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double trouble

by John Arlon Hawke

THEY LOOK LIKE A PAIR OF GRAYING HIGH SCHOOL FULLBACKS in dark suits, white shirts, matching ties, and wing-tipped shoes they once purchased from the Progressive Shoe Store in Pontotoc, Mississippi.

Converted in a tent revival on June 11, 1954, they answered the call to preach in 1956 and were ordained together at age 20 in 1957. Two years ago, after nearly five decades in ministry, they retired, came home, and began co-pastoring Liberty FWB Church in Ayden, North Carolina.

The irrepressible Worthington twins, Milton and Melvin, built homes on the 600-acre farm where they grew up—Peaceful Acres. The 68-year-old grandfathers still greet each day with the energy of beagle pups on a rabbit trail.

M & M Magic

Their double-trouble image began in the first grade when a teacher demanded the twins’ middle names. Since neither had one, their mother invented names for them to take back to school. Milton got his father’s first name, Melvin his father’s middle name—which is how they became Milton Wilbur and Melvin LeroyWorthington.

The brothers tag-team preached more than 250 revivals and conferences, sometimes dazzling audiences by switching pulpit roles in mid-sermon.

Older brother Milton (by about 15 seconds) pastored five churches in five states, finishing with 26 years at Central FWB Church in Royal Oak, Michigan. Melvin also pastored five churches in five states before serving 23 years as executive secretary of the National Association of Free Will Baptists.

The harmonizing twins are half of the Musical Messengers, a quartet they joined in 1956. But what they do best is preach expository sermons laced with alliteration.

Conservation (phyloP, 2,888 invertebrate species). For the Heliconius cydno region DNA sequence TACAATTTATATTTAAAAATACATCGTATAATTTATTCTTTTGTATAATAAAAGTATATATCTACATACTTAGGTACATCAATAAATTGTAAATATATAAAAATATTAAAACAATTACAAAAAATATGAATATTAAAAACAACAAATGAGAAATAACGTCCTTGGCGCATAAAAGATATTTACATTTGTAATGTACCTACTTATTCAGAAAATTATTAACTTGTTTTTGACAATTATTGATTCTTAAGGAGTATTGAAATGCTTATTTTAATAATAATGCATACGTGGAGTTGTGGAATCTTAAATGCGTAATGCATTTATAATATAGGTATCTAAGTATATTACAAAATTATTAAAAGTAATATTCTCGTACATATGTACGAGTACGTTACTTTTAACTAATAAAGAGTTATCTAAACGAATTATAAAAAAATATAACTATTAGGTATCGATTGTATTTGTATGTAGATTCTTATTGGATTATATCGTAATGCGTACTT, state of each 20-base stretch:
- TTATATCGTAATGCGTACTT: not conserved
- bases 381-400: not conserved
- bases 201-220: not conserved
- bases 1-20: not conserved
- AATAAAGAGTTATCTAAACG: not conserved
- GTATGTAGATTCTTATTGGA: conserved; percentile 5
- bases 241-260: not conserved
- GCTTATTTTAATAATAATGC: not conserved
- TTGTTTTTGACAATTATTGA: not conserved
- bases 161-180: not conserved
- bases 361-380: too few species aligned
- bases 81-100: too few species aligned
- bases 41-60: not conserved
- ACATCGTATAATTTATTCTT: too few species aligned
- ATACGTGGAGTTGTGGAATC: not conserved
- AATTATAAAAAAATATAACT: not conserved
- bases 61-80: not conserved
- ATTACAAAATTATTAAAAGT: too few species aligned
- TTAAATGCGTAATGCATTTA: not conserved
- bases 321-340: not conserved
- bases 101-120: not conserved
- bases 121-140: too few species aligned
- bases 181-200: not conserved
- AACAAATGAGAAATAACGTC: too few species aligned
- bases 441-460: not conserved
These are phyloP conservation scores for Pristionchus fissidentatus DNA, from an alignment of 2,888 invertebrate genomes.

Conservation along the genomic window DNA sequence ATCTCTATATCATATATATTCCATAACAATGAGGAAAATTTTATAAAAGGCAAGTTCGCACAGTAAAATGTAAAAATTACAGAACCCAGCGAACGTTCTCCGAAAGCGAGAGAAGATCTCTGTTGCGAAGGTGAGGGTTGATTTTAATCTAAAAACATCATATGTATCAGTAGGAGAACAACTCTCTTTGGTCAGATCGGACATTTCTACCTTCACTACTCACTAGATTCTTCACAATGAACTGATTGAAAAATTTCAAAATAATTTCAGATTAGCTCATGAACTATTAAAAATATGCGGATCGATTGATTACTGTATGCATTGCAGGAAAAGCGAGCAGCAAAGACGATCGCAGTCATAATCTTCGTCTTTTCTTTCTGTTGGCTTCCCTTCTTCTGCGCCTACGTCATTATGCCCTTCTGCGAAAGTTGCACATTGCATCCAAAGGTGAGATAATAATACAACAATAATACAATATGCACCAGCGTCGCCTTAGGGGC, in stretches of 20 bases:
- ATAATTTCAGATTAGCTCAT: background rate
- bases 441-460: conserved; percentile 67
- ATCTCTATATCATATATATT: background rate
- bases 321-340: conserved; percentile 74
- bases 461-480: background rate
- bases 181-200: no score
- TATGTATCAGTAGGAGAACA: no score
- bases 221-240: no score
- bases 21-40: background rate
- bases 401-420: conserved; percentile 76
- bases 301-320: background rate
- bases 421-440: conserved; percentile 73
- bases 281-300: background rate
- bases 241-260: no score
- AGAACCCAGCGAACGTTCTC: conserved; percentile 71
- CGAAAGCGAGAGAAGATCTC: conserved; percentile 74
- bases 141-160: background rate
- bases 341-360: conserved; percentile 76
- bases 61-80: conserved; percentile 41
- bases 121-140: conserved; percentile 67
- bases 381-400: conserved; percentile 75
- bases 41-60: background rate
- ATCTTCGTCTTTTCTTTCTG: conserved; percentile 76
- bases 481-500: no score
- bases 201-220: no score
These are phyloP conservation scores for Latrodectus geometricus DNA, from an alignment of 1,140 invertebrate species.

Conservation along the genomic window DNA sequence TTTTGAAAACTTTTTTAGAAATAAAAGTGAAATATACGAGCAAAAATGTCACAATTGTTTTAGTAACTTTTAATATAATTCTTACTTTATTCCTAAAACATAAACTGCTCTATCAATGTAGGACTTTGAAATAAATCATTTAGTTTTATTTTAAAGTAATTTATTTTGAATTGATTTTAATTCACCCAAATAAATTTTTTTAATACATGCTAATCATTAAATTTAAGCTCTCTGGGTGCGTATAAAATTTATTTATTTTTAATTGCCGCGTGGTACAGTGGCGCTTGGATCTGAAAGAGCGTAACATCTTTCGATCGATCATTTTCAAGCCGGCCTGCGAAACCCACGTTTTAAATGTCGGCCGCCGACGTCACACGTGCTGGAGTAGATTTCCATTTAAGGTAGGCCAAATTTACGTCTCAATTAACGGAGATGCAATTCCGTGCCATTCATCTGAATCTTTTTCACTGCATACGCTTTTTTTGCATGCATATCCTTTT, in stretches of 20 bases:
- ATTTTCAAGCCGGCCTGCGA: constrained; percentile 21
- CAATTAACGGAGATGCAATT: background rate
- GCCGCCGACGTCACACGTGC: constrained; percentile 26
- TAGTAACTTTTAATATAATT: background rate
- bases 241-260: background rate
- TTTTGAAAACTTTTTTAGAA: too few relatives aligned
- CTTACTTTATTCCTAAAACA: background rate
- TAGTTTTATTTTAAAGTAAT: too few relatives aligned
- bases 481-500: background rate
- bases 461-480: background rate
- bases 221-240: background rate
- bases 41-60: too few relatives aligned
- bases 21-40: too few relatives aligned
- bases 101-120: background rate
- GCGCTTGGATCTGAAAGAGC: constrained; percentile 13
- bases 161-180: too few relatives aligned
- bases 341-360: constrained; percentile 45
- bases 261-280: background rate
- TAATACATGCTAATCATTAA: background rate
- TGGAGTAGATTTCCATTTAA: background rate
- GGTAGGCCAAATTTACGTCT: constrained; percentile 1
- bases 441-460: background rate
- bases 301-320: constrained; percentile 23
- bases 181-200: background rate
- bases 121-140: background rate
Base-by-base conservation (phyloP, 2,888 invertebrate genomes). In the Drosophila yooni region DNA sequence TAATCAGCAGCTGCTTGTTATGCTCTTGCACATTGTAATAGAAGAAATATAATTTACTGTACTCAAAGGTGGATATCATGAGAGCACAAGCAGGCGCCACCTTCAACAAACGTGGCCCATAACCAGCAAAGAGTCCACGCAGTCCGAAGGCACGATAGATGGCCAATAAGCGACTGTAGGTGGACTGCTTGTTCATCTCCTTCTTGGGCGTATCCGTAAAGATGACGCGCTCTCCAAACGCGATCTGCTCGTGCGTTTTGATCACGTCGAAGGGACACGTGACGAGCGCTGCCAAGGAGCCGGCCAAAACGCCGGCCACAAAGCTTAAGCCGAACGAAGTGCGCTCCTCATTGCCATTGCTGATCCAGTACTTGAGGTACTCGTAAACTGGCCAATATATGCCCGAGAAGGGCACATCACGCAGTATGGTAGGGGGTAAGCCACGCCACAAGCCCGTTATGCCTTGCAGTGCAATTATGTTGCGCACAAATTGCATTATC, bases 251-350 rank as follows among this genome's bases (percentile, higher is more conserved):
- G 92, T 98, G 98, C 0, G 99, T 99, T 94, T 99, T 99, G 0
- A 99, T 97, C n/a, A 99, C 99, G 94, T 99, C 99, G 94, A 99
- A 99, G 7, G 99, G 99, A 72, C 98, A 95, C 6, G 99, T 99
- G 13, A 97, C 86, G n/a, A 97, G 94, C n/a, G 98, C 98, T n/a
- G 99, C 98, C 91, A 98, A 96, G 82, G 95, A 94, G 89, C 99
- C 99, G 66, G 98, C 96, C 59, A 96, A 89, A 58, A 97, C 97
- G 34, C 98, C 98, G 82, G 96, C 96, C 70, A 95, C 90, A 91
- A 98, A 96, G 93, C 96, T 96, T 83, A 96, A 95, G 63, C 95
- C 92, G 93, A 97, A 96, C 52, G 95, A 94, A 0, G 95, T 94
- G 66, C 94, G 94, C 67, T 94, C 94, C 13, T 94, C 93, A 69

Farmers and Doctors

The gentlemen farmers cast long shadows on the denominational landscape. Milton served 12 years on the Sunday School and Church Training Board and now chairs the Board of International Missions. Melvin was assistant moderator of the National Association and secretary of the International Association of Free Will Baptist Churches.

Both brothers earned doctorates. Melvin sports two—the Doctor of Theology (1974) and the Doctor of Education (1998). Milton took the scenic route before claiming his Doctor of Ministry degree (2004).

The fiercely competitive M&M boys, who might have made the pro golf circuit if they had not given themselves to ministry, live a long tee shot from Ayden Golf Club and hit the greens five days a week...after mending fences, cutting hay and chasing stray calves.

Both won the FFA’s North Carolina Farmer (1955) and American Farmer degrees (1957), the only time members of the same family won both awards. While in Kansas City
to receive their American Farmer degrees, they rode in an elevator with Elvis Presley.  Milton denies stepping on Elvis’ blue suede shoes.

Now that the doctor-farmers are co-pastors, Melvin says, “At least we have good preaching every other Sunday!”

Paying the Mortgage

Thirty years ago Milton, Melvin, and Anne (Mrs. Melvin) Worthington chose to participate in the Free Will Baptist retirement plan. When the three retired at age 65, they took joint lifetime annuities.

Milton says, “The money was tax-free going in, and it’s tax-free coming out as long as we use it for housing. That’s what my retirement check does every month—it underwrites my housing costs. If I could do it over again, I would and gladly.”

Melvin responds, “I got in the program because I did not have an IRA and needed a retirement plan. After I became executive secretary, I promoted the denominational retirement plan among our people. I just wish I’d gotten in 20 years sooner.”

Anne worked in the Executive Office while Melvin was executive secretary. She says, “My retirement check will provide monthly income for me as long as I live.”

Dick Tracy Element

The M&M twins mirror each other with but a single exception. One twin earned a diploma from the Imperial Detective Academy. Which one? Why, Dr. Worthington, of course.

John Arlon Hawke is a freelance writer and journalist with a wide range of publishing experience. He currently makes his home just south of Nashville, TN.

To find out more about the Free Will Baptist Board of Retirement, call them at (877) 767-7738.

©2005 ONE Magazine, National Association of Free Will Baptists